Charles L. Bennett, a professor in the Krieger
School's Henry A.
Rowland Department of Physics and Astronomy, will be
awarded the prestigious Henry Draper Medal on May 2 at the
National Academy of Sciences' 142nd annual meeting.
The academy awards the Draper Medal every four years
to scientists and individuals who have made significant
contributions to astronomical physics. The prize was
established in 1886 by the wife of Henry Draper, a
prominent amateur scientist and early pioneer of
The NAS cited Bennett for his work with the Wilkinson
Microwave Anistropy Probe, a NASA Explorer mission that is
working to precisely determine the age, composition and
curvature of the universe.
WMAP measures the temperature of cosmic background
radiation, the oldest light in the universe and a remnant
of the Big Bang. Using the WMAP satellite, Bennett's team
has taken the universe's first-ever, detailed, full-sky
"baby picture" in microwave light from 379,000 years after
the Big Bang. The microwave light mapped by WMAP has
traveled across the universe for more than 13 billion years
and now provides a direct picture of what the universe was
"It's as if a photo of a 13-month-old baby was mailed
to a relative and got delayed in delivery. Decades later,
the relative receives the picture of the now-80-year-old
relation!" Bennett said. "Using WMAP, we see what our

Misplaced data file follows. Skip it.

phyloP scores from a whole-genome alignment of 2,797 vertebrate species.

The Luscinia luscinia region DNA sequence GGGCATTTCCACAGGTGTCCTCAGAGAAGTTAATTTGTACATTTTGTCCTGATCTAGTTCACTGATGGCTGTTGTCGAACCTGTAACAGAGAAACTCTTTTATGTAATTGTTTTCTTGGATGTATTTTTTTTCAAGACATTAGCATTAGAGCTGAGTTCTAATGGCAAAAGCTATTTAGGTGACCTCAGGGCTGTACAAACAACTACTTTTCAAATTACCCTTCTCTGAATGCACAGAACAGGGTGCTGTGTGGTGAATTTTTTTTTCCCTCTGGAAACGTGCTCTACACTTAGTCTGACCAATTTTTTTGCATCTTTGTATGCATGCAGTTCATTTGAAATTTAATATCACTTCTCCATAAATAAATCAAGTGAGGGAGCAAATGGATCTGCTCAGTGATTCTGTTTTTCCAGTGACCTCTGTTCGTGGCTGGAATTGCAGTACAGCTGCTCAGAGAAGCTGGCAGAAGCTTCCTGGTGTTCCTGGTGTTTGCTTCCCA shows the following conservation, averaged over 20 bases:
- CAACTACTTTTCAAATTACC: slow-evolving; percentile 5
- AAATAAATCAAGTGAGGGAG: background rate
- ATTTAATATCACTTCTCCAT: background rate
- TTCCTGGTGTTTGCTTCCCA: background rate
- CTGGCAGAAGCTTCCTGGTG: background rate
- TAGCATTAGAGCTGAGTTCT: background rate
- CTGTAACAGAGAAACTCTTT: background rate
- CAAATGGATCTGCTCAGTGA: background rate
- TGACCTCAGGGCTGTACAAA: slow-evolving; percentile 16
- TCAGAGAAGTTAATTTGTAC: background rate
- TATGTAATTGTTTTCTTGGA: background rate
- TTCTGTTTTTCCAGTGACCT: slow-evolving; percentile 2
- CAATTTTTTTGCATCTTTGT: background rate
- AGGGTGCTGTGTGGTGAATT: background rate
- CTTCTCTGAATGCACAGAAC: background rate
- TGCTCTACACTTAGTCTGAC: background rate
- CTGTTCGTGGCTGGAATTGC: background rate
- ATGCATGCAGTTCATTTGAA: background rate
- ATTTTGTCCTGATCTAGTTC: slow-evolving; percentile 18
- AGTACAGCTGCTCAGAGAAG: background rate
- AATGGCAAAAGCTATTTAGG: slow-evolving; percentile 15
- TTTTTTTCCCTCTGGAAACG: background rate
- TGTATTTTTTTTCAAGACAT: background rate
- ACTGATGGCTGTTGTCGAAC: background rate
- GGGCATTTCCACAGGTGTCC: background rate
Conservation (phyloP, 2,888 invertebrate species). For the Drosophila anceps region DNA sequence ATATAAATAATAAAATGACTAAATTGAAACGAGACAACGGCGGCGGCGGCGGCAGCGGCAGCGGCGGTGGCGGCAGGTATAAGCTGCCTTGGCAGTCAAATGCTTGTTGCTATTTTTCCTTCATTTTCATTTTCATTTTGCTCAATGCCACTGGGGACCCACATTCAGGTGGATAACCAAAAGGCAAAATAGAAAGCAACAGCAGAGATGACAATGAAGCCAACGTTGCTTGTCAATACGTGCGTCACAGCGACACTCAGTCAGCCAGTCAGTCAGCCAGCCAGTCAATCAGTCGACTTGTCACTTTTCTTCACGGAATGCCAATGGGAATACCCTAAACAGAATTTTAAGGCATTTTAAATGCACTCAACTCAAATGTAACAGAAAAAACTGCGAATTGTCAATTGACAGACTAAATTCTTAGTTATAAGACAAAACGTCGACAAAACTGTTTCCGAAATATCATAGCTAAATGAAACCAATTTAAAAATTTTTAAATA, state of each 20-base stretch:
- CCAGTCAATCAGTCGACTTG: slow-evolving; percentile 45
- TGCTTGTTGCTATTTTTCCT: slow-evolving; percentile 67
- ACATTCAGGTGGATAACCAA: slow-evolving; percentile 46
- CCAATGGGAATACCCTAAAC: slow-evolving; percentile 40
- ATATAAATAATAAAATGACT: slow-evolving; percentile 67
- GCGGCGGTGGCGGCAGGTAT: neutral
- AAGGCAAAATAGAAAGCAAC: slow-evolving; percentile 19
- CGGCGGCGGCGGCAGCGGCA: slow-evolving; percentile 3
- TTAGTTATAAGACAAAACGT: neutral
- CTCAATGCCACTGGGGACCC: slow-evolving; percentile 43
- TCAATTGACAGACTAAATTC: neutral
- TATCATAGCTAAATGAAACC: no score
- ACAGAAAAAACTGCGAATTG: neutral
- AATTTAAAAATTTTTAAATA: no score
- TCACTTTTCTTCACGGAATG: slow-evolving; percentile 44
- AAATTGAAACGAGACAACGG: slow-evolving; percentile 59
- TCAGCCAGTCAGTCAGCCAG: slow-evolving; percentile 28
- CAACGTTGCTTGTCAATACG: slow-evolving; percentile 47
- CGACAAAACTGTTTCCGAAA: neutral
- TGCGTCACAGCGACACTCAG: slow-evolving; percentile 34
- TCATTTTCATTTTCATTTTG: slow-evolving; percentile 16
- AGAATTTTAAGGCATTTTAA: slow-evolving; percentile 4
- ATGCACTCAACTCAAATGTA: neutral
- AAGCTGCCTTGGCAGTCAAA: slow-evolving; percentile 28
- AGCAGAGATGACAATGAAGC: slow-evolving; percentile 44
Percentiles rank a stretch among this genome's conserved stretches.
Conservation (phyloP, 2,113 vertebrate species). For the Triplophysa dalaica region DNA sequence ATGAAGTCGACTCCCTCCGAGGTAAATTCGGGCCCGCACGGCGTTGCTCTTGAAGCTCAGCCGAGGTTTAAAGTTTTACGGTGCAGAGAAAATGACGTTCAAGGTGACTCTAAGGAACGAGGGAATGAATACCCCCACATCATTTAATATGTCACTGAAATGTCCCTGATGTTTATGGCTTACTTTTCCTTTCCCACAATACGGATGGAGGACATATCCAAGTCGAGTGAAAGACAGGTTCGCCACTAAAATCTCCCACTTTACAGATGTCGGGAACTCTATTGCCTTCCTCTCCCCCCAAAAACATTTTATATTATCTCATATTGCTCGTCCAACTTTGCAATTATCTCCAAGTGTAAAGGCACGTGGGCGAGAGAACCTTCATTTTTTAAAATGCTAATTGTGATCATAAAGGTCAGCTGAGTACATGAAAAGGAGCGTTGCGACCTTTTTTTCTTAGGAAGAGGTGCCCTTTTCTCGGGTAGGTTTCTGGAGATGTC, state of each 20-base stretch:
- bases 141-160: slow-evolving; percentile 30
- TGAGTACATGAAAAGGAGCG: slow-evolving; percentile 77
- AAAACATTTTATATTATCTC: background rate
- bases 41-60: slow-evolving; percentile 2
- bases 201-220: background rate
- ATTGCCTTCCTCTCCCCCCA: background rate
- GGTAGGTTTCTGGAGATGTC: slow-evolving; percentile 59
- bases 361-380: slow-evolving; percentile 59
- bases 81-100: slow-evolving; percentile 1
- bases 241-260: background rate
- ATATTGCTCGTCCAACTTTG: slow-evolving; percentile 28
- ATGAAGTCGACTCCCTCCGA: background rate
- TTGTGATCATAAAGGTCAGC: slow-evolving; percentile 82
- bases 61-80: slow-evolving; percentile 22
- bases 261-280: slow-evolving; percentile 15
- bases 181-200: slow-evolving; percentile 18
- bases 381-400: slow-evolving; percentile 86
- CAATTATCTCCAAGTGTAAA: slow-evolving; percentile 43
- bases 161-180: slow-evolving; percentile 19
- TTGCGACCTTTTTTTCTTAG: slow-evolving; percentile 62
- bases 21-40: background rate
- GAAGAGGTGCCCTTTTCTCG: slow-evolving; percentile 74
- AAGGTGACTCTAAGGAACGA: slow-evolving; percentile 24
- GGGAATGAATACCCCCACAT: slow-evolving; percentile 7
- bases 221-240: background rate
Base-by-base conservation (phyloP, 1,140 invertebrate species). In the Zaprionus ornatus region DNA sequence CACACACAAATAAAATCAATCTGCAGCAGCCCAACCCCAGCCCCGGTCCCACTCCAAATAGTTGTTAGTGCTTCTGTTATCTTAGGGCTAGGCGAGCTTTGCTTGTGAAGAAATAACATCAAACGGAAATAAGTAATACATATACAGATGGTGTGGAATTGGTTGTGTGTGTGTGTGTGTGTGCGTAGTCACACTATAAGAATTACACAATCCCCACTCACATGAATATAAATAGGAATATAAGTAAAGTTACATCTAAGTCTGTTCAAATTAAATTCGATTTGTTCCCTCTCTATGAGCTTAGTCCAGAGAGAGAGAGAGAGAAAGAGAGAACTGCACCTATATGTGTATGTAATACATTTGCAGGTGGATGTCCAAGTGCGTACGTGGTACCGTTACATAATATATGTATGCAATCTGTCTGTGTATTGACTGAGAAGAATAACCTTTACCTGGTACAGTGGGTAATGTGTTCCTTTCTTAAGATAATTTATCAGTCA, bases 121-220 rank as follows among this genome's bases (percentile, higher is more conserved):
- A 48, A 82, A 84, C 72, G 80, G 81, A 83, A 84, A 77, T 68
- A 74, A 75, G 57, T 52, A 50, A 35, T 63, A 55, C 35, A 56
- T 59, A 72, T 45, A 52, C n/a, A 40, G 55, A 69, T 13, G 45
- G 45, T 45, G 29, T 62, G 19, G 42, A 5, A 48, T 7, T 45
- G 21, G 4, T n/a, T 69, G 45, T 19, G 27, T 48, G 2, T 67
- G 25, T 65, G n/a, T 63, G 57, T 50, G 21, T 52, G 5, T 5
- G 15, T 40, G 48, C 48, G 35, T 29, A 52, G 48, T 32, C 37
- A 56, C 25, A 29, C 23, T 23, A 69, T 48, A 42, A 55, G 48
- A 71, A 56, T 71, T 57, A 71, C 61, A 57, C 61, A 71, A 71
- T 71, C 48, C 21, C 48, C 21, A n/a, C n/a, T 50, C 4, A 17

universe looked like in its infancy, and using instruments
such as the Sloan Digital Sky Survey and the Hubble Space
Telescope, we see how our universe evolved more recently.
Combining all that information has revealed the 13.7
billion-year age of the universe and has clearly
established that the universe is dominated by a mysterious
dark matter and an even more mysterious dark energy. That
dark energy is causing the universe to stretch at
ever-increasing rates. Determining the nature of that
energy is the preeminent problem in physics."
Bennett came to Johns Hopkins on Jan. 1 from his
position as a senior scientist for experimental cosmology
at NASA's Goddard Space Flight Center, where the WMAP was
built in partnership with Princeton University. He is the
third Johns Hopkins scientist to win the Draper Medal.
Henry A. Rowland, Johns Hopkins' first physics professor,
received the award in 1890, and Robert W. Wood, a professor
of experimental physics, won in 1940.
Bennett's research has been funded by NASA.